With this technique, geometric shapes, alphabets and three types of SRRs (with cube sizes 100nm and 500nm) have been patterned within a single Au layer. Patterns of Au SRRs are especially relevant for 3D optics. Reflection spectra of a folded nanocube with a single SRR patterned on each of the six faces was successfully collected by using infrared excitation. The expected polarization dependence is clearly observed. The researchers demonstrated another interesting functionality that consists in generating a unique plasmonic barcode on all faces. This allows seeing the orientation of the cube by optical probing and can be used as an optical gyroscope with plenty of opportunities for bioresearch. In the future, further experimentation is required to extend the nanoscale origami approach to other material combinations.

####

About IMEC
Imec performs world-leading research in nano-electronics and nano-technology. Its staff of more than 1,900 people includes over 500 industrial residents and guest researchers. Imec’s research is applied in better healthcare, smart electronics, sustainable energy, and safer transport.

For more information, please click here

Contacts:
Barbara Kalkis
Maestro Marketing & PR

Copyright © IMEC

If you have a comment, please Contact us.

Issuers of news releases, not 7th Wave, Inc. or Nanotechnology Now, are solely responsible for the accuracy of the content.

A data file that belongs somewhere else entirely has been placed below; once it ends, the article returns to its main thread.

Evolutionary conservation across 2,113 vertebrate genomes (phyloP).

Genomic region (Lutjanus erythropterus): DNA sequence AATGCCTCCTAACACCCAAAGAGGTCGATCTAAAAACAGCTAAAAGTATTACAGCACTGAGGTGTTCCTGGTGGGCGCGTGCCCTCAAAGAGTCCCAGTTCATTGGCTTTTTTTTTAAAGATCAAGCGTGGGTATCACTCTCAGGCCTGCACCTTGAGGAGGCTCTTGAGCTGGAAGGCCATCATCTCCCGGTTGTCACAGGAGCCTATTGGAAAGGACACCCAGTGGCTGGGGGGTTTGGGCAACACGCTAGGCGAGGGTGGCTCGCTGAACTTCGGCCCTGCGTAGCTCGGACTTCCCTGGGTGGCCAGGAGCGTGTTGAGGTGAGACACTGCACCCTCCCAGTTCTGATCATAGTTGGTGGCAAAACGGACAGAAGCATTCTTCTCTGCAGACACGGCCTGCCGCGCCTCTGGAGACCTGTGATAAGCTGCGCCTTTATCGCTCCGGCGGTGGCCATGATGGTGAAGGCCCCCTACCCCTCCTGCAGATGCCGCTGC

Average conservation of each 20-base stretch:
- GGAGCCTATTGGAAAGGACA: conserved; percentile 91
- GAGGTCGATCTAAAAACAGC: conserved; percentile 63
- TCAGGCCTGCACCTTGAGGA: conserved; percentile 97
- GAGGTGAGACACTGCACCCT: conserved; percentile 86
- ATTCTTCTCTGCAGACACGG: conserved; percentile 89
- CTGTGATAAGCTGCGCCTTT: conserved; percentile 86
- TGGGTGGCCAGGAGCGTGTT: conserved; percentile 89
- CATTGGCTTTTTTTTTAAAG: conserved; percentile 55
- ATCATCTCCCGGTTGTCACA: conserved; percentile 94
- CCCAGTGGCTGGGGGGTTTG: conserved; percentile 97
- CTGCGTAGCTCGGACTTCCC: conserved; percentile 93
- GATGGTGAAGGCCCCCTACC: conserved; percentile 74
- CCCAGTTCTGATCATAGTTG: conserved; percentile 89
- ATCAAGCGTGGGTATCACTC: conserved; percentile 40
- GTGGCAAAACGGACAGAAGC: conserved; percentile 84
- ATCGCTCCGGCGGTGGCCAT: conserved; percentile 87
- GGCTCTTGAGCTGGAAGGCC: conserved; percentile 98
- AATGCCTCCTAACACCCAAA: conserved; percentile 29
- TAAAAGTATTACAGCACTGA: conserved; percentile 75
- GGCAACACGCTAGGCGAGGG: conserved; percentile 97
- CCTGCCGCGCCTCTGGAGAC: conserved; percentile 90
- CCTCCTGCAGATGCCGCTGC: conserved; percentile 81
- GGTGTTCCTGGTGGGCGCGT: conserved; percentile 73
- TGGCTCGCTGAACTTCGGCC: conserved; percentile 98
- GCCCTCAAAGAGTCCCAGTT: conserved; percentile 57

Bookmark:
Delicious Digg Newsvine Google Yahoo Reddit Magnoliacom Furl Facebook

Related News Press

News and information

New method allows for greater variation in band gap tunability: The method can change a material's electronic band gap by up to 200 percent January 31st, 2015

Evidence mounts for quantum criticality theory: Findings bolster theory that quantum fluctuations drive strange electronic phenomena January 30th, 2015

Everything You Need To Know About Nanopesticides January 30th, 2015

DNA nanoswitches reveal how life's molecules connect: An accessible new way to study molecular interactions could lower cost and time associated with discovering new drugs January 30th, 2015

Govt.-Legislation/Regulation/Funding/Policy

Evidence mounts for quantum criticality theory: Findings bolster theory that quantum fluctuations drive strange electronic phenomena January 30th, 2015

Nanoscale Mirrored Cavities Amplify, Connect Quantum Memories: Advance could lead to quantum computing and the secure transfer of information over long-distance fiber optic networks January 28th, 2015